• Once you have inflated the tire, take a pressure gauge and check the pressure. If the pressure is more than 6psi, release some of the air from the tire by pushing the gauge down
    • Recap the valve and adjust the air pressure in all the remaining tires by following the same instructions

    Package Included:

    • 1 x High Accuracy Metal Mechanical Tire Gauge

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Cheryl Walker

Bought this item on

08-18-2011

 
highly recommend
00:00:00 08-18-2011
I would highly recommend the Accutire tire gauge. For years I have been just using the gauge attached to my air compressor and after getting this device I realize how inaccurate the air compressor's gauge really is.
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Ong Seong

Bought this item on

07-14-2011

 
works perfect
00:00:00 07-14-2011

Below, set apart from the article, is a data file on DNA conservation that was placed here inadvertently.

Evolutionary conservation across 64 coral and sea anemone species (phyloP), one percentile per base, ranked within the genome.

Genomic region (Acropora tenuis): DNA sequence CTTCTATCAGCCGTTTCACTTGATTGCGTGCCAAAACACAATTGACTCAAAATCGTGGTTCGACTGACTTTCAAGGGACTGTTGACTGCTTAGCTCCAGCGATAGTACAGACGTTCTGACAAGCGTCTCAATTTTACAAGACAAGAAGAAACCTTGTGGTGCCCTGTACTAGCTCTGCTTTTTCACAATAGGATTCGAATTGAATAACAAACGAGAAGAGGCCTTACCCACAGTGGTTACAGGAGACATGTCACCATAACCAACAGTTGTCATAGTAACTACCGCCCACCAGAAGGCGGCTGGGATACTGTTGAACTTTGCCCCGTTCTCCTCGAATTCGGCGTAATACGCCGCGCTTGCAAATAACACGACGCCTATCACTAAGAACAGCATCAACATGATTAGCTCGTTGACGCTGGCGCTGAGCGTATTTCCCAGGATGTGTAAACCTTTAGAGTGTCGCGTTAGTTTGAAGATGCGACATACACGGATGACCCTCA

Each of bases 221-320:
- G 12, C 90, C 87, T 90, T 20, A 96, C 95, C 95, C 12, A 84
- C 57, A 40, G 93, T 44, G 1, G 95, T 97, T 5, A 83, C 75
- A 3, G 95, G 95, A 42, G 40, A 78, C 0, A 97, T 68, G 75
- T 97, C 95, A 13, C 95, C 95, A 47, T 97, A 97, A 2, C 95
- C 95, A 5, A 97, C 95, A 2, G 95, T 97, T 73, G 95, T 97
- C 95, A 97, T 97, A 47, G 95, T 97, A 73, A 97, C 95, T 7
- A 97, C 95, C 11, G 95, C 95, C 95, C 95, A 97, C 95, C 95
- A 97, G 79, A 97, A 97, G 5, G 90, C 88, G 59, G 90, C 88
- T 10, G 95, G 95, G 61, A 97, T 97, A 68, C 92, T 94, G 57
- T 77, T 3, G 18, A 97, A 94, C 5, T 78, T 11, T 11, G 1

It works as expected. The three batteries are included. It's easy to read under sunlight, but I'm not sure how readable it's under nightlight. This tire gauge works perfect, the great thing is it is illumiated so you can easilier see the pressure.
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Andrew Miller

Bought this item on

06-17-2011

 
It's accurate
00:00:00 06-17-2011
This gauge is insanely easy to use. Had it for over a year now, use it every week (me and my workmates)on our bicyles and it's still on the original batteries. It's accurate, easy to read and perfect for the job.